The Competition Commission of India (CCI) in February fined Google $20 million for abusing its position in online web search and also slammed the company for preventing its partners from using competing search services.
Initally Google had said the verdict raised only “narrow concerns”, but in its plea challenging the CCI’s ruling the search giant started saying it would be a disaster.
Google is apparently being forced to change the way it conducts business in India on a lasting basis and the way it designs its search results page in India.
The CCI, among other things, had ordered Google to stop imposing restrictions on its direct search agreements with other publishers and a statement would cause Google irreparable reputational loss”, Google said.
It wants a stay on the ruling.
In its plea challenging the ruling, Google said the CCI wrongly ruled that such agreements violate Indian competition law.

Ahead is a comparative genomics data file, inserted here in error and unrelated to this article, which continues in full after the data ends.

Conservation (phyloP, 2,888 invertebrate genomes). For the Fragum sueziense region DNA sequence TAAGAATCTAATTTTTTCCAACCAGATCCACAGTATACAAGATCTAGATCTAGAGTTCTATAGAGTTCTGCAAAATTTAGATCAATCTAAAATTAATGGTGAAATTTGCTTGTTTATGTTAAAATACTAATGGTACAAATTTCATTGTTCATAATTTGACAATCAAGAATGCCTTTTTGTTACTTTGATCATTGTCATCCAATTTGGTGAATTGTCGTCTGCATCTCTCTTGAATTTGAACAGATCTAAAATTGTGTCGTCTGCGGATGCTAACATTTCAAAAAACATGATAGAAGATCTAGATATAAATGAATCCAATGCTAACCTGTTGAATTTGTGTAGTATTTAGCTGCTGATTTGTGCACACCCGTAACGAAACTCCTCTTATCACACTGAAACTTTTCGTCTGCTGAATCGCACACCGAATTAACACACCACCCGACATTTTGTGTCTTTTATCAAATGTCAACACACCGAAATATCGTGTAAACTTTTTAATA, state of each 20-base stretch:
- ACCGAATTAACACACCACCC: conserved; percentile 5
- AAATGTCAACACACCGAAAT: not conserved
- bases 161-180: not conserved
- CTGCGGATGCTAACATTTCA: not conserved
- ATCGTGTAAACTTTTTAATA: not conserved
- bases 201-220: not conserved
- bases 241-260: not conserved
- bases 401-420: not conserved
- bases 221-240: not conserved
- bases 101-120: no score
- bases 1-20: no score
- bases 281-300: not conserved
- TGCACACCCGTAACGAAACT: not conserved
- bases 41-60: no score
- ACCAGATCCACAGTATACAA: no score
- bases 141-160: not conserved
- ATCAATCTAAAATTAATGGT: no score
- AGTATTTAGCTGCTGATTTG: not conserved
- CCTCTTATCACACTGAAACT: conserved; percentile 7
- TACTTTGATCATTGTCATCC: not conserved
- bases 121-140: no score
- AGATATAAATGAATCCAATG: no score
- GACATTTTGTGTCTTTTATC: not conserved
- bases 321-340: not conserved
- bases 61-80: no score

Google last month obtained a partial stay on the ruling from India’s company law tribunal, which allowed it to deposit only a small part of the imposed penalty.
The Indian antitrust tussle is the latest regulatory setback for Google. Last year, the European Commission slapped a record $2.8 billion fine on the company for demoting rival offerings. Google has appealed against the order in the EU too.
The case was bought to court by local matchmaking website Matrimony.com - which first brought the case in 2012. It has also appealed against the CCI ruling as it believes Google has gotten off too lightly.
“If Google is restricted from entering into certain types of contracts while the appellate review is conducted, Google will be irreparably harmed,”, the company said in the plea, without elaborating.
The appeal will next be heard on May 28.